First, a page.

Judge Freeman discussed the Valspar decision at length.  The Judge noted that in Valspar, the Third Circuit followed established precedent that evidence of conscious parallelism cannot alone create a reasonable inference of conspiracy. To get past summary judgment, plaintiffs must allege certain ”plus factors.” The Valspar court identified three categories of evidence which may qualify: “(1) evidence that the defendant had a motive to enter into a price fixing conspiracy; (2) evidence that the defendant acted contrary to its interests; and (3) evidence implying a traditional conspiracy.” Valspar, 873 F.3d at 193 (internal quotation marks and citation omitted).  2019 WL 3804667 at *3.

Judge Freeman opined that in Valspar, the Third Circuit gave short shrift to the first two categories because they largely restate the phenomenon of interdependence.  Id.  Instead, Valspar indicated that courts should focus primarily on the third factor, that is, evidence implying a traditional conspiracy. In order to satisfy that factor, Valspar stated, the plaintiff must provide “proof that the defendants got together and exchanged assurances of common action or otherwise adopted a common plan even though no meetings, conversations, or exchanged documents are shown.”  Valspar, 873 F. 3d at 193.  According to Judge Freeman, Valspar holds that “The plaintiff may defeat summary judgment only if, after evaluating the evidence as a whole, the court determines that it is more likely than not that the defendants conspired to fix prices.  2019 WL 3804667, at *3.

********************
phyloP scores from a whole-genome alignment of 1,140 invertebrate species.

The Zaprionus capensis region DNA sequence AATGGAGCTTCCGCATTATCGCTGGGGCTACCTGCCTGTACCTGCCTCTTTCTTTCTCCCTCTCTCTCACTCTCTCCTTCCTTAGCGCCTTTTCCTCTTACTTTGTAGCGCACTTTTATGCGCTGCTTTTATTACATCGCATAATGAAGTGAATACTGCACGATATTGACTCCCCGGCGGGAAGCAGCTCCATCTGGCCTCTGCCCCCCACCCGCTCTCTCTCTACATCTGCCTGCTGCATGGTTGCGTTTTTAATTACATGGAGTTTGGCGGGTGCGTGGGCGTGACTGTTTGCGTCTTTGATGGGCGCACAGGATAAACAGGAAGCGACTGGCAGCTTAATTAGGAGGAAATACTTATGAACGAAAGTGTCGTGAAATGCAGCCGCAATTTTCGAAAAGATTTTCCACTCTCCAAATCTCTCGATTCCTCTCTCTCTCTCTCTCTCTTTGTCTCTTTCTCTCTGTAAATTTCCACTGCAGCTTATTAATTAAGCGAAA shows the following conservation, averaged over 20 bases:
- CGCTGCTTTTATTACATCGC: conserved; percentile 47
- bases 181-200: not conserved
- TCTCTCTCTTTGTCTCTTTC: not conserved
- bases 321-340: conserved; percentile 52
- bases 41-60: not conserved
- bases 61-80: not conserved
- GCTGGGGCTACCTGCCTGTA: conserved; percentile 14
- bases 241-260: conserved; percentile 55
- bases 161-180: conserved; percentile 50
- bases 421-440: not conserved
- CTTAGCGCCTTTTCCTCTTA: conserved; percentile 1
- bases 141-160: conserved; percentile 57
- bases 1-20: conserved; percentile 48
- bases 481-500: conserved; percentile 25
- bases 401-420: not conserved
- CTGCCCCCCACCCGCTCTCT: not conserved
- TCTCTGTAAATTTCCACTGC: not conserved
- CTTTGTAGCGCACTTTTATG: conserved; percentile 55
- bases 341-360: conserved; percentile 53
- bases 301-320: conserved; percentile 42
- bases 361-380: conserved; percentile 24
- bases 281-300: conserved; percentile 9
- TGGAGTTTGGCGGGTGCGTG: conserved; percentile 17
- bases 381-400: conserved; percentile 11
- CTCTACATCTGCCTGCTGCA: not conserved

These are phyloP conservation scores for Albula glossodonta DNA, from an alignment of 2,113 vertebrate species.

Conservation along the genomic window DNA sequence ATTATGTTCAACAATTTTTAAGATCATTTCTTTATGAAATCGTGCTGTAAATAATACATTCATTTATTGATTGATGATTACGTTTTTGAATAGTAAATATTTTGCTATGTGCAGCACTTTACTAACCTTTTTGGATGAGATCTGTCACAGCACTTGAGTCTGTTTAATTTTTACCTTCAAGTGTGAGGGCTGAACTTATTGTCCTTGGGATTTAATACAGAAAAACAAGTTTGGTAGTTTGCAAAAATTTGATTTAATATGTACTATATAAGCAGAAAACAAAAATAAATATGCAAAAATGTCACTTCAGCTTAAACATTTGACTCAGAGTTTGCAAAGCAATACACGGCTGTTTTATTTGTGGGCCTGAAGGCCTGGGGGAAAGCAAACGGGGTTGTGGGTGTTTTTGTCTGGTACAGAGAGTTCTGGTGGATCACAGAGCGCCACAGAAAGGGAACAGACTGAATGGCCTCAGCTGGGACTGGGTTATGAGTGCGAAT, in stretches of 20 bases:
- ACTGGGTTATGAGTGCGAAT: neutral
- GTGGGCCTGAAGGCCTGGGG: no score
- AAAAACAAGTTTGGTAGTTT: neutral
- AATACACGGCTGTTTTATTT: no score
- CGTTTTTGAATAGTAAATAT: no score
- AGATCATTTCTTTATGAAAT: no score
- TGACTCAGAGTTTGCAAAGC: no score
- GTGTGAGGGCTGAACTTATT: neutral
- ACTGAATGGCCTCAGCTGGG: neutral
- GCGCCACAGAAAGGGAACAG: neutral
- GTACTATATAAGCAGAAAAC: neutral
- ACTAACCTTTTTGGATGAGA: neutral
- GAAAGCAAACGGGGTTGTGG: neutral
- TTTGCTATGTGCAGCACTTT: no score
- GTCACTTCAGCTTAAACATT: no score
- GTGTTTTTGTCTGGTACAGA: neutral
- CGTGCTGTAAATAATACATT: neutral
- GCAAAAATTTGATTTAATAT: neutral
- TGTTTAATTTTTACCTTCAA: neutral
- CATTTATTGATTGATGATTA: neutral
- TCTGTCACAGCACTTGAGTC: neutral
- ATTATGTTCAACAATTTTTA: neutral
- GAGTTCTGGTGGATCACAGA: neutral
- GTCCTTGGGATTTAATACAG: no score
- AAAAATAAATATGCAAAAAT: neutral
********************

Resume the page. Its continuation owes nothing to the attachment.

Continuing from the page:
Judge Freeman then turned to Ninth Circuit law noting that the Ninth Circuit also focuses on Matsushita’s key holding that “to survive summary judgment on the basis of circumstantial evidence, ‘a plaintiff seeking damages for a violation of § 1 must present evidence that tends to exclude the possibility that the alleged conspirators acted independently,’” and “‘conduct as consistent with permissible competition as with illegal conspiracy does not, standing alone, support an inference of antitrust conspiracy.”’ 2019 WL 3804667 at *3. 

(citations omitted).  Judge Freeman recounted the Ninth Circuit’s two-part test to be applied when a defendant seeks summary judgment with respect to a § 1 claim that is based on circumstantial evidence:

1)  The defendant can rebut an allegation of conspiracy by showing a plausible and justifiable reason for its conduct that is consistent with proper business practices;

 2)  If the defendant makes this showing, the burden shifts back to the plaintiff  to provide specific evidence tending to show that the defendant was not engaging in permissible competitive behavior.”  2019 WL 3804667 at *4 (citations omitted).

The court noted that the crucial question is whether all the evidence considered as a whole can reasonably support the inference that the defendant conspired to fix prices.

III. The Ninth Circuit Standard is Not as Onerous for the Plaintiffs As Valspar